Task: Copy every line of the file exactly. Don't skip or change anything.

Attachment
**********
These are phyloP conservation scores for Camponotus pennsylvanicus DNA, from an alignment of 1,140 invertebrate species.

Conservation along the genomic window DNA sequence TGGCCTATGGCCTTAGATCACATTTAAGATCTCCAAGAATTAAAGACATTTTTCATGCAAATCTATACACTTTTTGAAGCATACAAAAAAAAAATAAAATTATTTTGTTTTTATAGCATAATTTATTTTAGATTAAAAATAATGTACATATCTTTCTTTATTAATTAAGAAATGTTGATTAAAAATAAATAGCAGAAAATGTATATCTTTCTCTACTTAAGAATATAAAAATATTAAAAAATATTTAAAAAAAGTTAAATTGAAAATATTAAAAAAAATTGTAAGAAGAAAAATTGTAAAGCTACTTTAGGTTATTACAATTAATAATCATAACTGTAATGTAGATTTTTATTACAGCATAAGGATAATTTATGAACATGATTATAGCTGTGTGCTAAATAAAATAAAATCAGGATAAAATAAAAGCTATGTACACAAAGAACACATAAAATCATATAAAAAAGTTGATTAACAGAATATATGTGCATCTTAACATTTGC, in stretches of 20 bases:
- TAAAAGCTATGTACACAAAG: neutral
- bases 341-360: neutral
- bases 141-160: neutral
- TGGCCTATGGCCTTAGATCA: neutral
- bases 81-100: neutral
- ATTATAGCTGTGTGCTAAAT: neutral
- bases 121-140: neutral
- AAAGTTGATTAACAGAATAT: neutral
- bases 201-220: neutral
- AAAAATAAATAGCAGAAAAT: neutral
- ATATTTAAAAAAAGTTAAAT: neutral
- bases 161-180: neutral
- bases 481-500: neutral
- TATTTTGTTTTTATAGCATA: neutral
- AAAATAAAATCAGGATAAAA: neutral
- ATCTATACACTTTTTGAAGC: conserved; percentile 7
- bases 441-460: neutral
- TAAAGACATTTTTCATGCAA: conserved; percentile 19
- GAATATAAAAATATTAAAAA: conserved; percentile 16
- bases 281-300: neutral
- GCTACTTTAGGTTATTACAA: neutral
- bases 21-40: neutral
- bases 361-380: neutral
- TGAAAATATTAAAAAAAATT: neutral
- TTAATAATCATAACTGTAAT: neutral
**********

These are phyloP conservation scores for Camponotus pennsylvanicus DNA, from an alignment of 1,140 invertebrate species.

Conservation along the genomic window DNA sequence TGGCCTATGGCCTTAGATCACATTTAAGATCTCCAAGAATTAAAGACATTTTTCATGCAAATCTATACACTTTTTGAAGCATACAAAAAAAAAATAAAATTATTTTGTTTTTATAGCATAATTTATTTTAGATTAAAAATAATGTACATATCTTTCTTTATTAATTAAGAAATGTTGATTAAAAATAAATAGCAGAAAATGTATATCTTTCTCTACTTAAGAATATAAAAATATTAAAAAATATTTAAAAAAAGTTAAATTGAAAATATTAAAAAAAATTGTAAGAAGAAAAATTGTAAAGCTACTTTAGGTTATTACAATTAATAATCATAACTGTAATGTAGATTTTTATTACAGCATAAGGATAATTTATGAACATGATTATAGCTGTGTGCTAAATAAAATAAAATCAGGATAAAATAAAAGCTATGTACACAAAGAACACATAAAATCATATAAAAAAGTTGATTAACAGAATATATGTGCATCTTAACATTTGC, in stretches of 20 bases:
- TAAAAGCTATGTACACAAAG: neutral
- bases 341-360: neutral
- bases 141-160: neutral
- TGGCCTATGGCCTTAGATCA: neutral
- bases 81-100: neutral
- ATTATAGCTGTGTGCTAAAT: neutral
- bases 121-140: neutral
- AAAGTTGATTAACAGAATAT: neutral
- bases 201-220: neutral
- AAAAATAAATAGCAGAAAAT: neutral
- ATATTTAAAAAAAGTTAAAT: neutral
- bases 161-180: neutral
- bases 481-500: neutral
- TATTTTGTTTTTATAGCATA: neutral
- AAAATAAAATCAGGATAAAA: neutral
- ATCTATACACTTTTTGAAGC: conserved; percentile 7
- bases 441-460: neutral
- TAAAGACATTTTTCATGCAA: conserved; percentile 19
- GAATATAAAAATATTAAAAA: conserved; percentile 16
- bases 281-300: neutral
- GCTACTTTAGGTTATTACAA: neutral
- bases 21-40: neutral
- bases 361-380: neutral
- TGAAAATATTAAAAAAAATT: neutral
- TTAATAATCATAACTGTAAT: neutral